How to Use Bold Type Effectively

Use bold sparingly for emphasis

bold type
Use bold fonts to create contrast, emphasize.

Whether you are designing a project for print or for the web, you want to use typography effectively to present your message. One way to grab a viewer's attention in a sea of words is to set some of the text in a bold font, which is heavier and darker than regular type. Bold fonts are used for emphasis to make certain words and phrases stand out from surrounding text. Here are tips for using bold type effectively.

Using Bold Fonts Effectively in Print Documents

  • Emphasize with bold fonts. Use bold fonts for emphasis to highlight important points, but use them as little as possible. If everything is emphasized, then nothing stands out. 
  • Use restraint when using bold type. Whole paragraphs of text set in bold type are hard to read. The reason bold type creates emphasis is that it slows down the reader and forces the eye to take in the words more carefully. If you slow them down too much, they may just skip over what you have to say.
  • Create contrast by using bold fonts. Use bold fonts for headlines to increase the contrast between headlines and body text.
  • Use bold fonts to aid skimming of instructional text. In some instances, it is useful to readers to have titles, proper names or key terms in a manual within a block of copy highlighted with bold for ease in scanning. The same may apply to employee names in a company newsletter and other special cases.
  • Avoid faux bold fonts. Set type in the bold or heavy version of a typeface rather than using the bold style function of your software. If a true bold version of a font is not installed, the software creates a weaker faux bold.
  • Use the bold style option only when necessary. If the bold version of a font doesn't appear in your font list after it is installed, which is common in Windows, go ahead and use the bold style option—the software should find and use the bold version.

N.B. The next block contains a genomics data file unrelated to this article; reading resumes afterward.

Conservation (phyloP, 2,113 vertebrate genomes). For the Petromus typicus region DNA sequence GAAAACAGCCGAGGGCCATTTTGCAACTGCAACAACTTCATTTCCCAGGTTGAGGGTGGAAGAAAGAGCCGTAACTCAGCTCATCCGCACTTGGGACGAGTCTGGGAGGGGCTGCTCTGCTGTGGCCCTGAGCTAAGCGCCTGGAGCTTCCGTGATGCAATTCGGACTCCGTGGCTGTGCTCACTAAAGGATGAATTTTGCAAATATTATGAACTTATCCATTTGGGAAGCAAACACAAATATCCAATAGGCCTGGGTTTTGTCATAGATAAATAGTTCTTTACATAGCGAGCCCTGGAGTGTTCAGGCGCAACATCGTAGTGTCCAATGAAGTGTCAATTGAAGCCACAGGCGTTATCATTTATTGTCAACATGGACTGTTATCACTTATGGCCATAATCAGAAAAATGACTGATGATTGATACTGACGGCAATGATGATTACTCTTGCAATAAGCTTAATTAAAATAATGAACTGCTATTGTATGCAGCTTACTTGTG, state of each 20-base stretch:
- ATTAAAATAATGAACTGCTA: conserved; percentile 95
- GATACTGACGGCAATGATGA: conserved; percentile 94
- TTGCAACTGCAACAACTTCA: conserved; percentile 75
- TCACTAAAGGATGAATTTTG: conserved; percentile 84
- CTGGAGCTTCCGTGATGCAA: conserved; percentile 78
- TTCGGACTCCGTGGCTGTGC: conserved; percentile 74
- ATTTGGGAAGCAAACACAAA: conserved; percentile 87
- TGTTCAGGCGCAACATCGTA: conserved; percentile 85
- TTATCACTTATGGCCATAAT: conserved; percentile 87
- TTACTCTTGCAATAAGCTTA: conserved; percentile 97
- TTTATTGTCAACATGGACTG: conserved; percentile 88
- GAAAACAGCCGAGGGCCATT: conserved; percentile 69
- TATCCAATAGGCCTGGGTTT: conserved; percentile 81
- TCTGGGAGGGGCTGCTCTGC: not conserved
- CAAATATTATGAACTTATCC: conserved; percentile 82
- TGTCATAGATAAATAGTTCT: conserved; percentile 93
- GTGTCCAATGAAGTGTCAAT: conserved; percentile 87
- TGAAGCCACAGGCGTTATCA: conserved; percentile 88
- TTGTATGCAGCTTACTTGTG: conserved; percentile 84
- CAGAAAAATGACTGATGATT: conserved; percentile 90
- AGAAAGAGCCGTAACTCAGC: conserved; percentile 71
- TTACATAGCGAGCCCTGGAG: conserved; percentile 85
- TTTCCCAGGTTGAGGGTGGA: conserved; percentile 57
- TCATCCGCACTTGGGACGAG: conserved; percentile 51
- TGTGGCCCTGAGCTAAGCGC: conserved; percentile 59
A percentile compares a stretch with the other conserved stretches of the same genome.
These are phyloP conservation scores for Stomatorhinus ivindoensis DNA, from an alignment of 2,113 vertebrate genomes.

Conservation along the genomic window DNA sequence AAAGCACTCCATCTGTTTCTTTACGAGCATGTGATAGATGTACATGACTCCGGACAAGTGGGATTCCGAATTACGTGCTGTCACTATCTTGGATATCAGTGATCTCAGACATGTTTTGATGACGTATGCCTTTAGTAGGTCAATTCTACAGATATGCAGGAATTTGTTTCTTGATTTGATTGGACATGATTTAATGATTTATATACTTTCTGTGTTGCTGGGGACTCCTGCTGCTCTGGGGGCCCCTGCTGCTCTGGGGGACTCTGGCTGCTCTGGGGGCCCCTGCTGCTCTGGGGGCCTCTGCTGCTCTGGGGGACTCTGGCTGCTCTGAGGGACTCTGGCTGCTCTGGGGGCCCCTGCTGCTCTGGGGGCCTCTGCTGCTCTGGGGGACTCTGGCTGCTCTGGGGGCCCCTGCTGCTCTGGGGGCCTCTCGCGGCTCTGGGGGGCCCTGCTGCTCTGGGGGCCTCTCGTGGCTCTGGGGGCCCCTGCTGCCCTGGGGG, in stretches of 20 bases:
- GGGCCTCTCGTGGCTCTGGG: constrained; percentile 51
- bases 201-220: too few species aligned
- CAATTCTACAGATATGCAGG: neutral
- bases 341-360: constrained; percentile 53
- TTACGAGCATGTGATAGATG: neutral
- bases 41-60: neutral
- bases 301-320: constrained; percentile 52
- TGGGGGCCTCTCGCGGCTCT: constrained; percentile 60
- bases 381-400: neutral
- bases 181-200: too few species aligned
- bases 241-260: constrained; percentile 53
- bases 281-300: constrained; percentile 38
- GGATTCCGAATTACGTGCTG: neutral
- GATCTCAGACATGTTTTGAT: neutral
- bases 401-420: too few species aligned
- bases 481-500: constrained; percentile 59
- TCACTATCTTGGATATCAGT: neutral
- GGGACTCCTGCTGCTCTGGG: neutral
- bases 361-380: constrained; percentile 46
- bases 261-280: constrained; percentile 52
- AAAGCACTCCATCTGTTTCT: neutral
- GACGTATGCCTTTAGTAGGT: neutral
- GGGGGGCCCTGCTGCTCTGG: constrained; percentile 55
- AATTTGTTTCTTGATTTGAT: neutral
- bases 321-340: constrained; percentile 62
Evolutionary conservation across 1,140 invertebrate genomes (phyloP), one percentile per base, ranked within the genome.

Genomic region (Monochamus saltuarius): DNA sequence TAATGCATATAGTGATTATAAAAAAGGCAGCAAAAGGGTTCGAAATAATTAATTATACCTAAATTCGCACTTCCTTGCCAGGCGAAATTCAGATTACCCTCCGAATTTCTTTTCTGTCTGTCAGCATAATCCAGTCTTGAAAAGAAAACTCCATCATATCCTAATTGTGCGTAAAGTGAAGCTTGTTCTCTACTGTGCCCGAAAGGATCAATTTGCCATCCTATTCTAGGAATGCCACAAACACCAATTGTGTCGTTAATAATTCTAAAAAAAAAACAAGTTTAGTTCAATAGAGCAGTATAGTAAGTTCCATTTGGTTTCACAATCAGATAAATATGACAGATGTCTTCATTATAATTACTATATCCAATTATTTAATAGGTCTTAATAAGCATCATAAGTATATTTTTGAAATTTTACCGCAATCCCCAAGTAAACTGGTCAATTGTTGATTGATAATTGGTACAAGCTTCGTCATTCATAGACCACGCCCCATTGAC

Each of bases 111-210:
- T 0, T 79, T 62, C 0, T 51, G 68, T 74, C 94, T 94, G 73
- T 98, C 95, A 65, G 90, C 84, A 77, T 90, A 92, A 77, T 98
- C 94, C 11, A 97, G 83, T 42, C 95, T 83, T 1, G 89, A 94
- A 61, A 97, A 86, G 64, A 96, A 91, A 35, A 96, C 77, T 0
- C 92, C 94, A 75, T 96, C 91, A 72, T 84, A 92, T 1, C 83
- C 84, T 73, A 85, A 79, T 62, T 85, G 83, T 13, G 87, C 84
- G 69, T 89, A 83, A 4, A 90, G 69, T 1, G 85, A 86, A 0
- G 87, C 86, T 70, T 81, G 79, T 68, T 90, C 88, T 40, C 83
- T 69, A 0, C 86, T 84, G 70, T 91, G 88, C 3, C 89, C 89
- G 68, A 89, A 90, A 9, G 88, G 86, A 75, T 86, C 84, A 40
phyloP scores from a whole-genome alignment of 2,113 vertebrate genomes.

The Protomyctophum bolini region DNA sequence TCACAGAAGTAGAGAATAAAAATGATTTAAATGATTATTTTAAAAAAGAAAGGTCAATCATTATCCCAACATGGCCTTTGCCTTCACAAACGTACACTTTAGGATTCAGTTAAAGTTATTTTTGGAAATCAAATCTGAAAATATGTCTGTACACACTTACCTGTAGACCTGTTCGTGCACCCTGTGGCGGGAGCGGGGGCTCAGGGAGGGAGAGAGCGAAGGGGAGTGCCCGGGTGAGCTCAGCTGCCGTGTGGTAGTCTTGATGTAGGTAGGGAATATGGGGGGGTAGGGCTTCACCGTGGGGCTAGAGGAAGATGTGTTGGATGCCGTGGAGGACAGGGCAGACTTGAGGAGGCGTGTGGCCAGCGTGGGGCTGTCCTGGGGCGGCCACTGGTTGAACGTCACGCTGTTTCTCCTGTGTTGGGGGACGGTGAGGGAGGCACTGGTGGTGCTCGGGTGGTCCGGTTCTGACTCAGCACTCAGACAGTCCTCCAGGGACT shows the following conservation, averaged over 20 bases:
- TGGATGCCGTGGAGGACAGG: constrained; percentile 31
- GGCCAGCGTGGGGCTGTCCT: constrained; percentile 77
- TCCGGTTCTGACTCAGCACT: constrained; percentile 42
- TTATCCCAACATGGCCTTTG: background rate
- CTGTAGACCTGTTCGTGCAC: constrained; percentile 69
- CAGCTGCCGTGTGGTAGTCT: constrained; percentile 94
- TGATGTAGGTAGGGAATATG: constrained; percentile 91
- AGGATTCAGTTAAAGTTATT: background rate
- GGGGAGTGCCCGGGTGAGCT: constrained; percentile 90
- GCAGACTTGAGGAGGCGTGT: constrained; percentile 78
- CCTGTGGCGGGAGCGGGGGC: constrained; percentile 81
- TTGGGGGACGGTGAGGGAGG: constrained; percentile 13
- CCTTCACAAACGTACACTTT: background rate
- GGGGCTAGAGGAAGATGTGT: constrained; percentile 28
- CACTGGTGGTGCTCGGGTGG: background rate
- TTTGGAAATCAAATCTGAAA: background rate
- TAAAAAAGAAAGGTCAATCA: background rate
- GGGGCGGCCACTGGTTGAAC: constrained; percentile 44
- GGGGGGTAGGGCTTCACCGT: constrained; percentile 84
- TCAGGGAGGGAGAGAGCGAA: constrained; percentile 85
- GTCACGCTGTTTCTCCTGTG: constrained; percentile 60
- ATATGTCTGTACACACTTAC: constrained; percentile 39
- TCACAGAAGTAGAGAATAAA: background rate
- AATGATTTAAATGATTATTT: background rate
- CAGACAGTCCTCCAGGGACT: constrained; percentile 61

• Use bold rather than italics for emphasis. Although you might use italics to emphasize a word in a serif font, don't bother with italics with sans serif fonts. Go straight to bold. Sans serif italic faces don't stand out as much as serif italics. Bold is the better choice when you are working with sans serif types, as is frequently the case on web pages. Don't use both bold and italics together unless you must emphasize a word or phrase within a bolded section. That's too much of a good thing. 
  • Stay away from heavy fonts for text emphasis. If your font has a bold version and a heavy version, use the bold version in text for emphasis and the heavy version only in headlines. Heavy fonts aren't very legible at small sizes.

Using Bold Fonts Effectively on Web Pages

Most of these tips apply to web pages as well as print documents. Although web designers once used the <b> and </b> font tags in HTML to bold text selections, now most web designers use Cascading Style Sheets to simplify using bold type within web page text. The logic behind using bold type hasn't changed just because the method changed. Use bold sparingly for emphasis and you can't go wrong.